Atlantic City is still awaiting a rescue plan, with casinos and officials ready for something to happen in way of aid. Vincent Prieto, the New Jersey Assembly Speaker, will see his plan for rescuing the city from debt go up for a vote this Thursday, but it is most likely the vote will not result in a resolution for the city.
Prieto and State Senate President Steve Sweeney cannot seem to come to an agreement on how the city should be cared for, which has kept Atlantic City from receiving the aid they need. Sweeney has an aid measure on the table as well, one that is backed by the Governor of the state, Chris Christie. Prieto will not support the Senate bill, largely in part because the measure would allow New Jersey to break union contracts.
The bill created by Prieto would create a commission group that would establish benchmarks for Atlantic City based on performance. The city would have to meet these benchmarks over a period of two years before a full takeover by the state would take place. The bill requires 41 votes to pass in Assembly.
With the Senate version created by Sweeney, the city would have 130 days to get finances in shape before the state would take over. Christie is only showing support for the Senate measure, stating he would only sign this bill without changes.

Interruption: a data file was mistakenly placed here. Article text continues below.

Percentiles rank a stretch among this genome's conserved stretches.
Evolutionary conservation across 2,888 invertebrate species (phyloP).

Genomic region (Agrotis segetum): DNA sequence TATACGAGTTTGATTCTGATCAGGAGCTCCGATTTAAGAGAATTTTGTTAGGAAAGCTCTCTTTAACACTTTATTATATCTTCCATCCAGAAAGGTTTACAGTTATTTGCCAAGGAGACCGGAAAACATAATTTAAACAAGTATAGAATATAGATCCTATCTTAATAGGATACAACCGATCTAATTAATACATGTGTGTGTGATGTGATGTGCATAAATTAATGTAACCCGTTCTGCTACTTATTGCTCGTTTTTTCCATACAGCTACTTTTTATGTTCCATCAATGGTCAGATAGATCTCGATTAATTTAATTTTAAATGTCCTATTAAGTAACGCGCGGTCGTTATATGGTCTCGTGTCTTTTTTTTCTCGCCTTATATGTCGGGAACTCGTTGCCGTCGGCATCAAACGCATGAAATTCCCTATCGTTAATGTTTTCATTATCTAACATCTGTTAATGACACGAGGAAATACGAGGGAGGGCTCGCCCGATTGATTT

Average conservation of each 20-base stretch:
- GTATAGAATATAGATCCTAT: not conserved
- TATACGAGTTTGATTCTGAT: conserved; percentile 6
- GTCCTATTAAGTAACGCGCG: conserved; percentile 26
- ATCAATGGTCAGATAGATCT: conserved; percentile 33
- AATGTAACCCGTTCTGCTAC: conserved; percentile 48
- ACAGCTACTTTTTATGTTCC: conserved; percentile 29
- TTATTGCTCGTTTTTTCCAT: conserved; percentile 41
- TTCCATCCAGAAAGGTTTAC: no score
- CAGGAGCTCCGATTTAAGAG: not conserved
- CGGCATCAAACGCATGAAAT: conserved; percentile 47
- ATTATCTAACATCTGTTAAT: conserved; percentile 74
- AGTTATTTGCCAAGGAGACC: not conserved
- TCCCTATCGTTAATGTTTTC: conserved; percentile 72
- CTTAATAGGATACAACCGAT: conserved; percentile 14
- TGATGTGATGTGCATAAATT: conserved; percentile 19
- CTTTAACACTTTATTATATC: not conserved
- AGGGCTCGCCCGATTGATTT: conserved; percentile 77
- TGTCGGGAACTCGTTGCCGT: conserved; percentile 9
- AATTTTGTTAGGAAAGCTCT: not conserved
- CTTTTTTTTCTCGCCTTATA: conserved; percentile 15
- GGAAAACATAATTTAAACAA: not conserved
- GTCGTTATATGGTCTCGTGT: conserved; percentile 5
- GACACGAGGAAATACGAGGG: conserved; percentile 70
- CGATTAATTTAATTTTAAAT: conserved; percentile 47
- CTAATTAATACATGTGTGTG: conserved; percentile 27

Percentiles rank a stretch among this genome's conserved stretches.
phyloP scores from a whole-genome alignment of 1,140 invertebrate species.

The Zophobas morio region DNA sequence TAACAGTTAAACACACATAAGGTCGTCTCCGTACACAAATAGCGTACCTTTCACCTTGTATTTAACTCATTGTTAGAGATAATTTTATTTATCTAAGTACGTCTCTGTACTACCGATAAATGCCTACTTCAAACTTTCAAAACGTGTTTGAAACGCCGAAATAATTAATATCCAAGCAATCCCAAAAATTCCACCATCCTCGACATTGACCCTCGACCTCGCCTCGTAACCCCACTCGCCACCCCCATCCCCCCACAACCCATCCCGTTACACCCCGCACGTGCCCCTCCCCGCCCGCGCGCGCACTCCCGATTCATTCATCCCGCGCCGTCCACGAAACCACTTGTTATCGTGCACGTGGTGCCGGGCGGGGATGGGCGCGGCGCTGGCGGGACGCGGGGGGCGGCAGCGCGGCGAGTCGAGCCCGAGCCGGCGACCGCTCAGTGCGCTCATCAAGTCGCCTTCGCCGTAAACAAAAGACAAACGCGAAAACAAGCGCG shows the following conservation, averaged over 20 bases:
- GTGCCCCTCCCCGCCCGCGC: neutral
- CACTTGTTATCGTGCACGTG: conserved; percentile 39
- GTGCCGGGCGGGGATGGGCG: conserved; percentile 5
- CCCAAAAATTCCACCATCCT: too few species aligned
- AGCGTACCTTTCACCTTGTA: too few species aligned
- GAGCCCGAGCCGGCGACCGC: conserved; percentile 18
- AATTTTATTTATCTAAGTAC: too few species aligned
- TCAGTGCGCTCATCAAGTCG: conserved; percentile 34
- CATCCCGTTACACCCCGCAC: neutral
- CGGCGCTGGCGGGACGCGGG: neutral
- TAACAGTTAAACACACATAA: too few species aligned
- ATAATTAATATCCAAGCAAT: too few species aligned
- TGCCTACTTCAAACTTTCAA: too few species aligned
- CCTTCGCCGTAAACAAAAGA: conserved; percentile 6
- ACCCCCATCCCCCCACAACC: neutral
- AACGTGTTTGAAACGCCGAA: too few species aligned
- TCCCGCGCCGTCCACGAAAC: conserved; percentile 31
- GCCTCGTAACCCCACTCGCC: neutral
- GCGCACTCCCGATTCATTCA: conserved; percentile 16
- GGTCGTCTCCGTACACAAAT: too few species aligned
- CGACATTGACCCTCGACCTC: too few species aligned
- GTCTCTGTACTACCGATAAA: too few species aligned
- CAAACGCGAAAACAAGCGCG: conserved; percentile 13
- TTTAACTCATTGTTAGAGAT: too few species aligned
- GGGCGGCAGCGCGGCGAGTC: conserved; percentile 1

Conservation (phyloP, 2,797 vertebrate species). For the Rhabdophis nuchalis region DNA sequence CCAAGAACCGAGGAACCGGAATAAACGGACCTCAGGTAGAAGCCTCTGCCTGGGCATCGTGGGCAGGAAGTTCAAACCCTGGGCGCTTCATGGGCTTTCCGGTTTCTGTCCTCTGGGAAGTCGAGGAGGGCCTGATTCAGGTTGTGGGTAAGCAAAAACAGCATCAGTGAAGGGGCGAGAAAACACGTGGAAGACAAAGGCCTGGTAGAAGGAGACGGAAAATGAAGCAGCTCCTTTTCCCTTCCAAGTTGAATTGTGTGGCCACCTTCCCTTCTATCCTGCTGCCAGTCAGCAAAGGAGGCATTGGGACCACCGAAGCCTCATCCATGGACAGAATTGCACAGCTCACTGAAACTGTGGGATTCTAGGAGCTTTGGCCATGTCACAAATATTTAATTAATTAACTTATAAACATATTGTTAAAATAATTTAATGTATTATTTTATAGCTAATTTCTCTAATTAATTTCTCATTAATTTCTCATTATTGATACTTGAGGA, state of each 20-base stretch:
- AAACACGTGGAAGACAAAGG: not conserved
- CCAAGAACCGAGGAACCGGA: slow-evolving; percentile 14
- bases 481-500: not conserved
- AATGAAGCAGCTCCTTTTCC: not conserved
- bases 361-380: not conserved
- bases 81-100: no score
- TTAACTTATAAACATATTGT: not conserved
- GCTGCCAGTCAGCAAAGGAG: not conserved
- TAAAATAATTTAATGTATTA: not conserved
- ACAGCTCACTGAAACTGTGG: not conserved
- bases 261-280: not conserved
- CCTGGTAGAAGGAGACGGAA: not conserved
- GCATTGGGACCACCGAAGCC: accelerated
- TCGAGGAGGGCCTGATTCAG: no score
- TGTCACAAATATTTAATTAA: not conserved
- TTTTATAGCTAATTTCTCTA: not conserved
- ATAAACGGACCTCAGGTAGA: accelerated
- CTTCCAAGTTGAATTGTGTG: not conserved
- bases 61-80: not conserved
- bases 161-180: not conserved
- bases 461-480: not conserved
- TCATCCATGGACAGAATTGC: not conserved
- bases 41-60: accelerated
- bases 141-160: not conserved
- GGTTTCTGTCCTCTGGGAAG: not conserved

If Prieto is able to see his measure pass an Assembly vote, Sweeney is most likely not going to post the bill for a vote in the Senate. Christie will most likely not sign the measure, so Atlantic City would be back to square one whether the bill passes or does not. If the measure were not to pass, it is not certain that he would post the bill by the Senate for a vote in Assembly.
Each bill has a provision that will allow the eight casinos of the city to make a payment instead of taxes. In return, the casinos will not appeal the tax assessments made by the city. The benefit for the casinos would be knowing that the annual expenses would not change and the city would not have to deal with tax appeals which had a negative effect on the finances of the city.
The back and forth is only hurting the city which is about to go broke. Earlier this week, officials barely were able to make a bond payment of $1.8 million, narrowly missing going into default.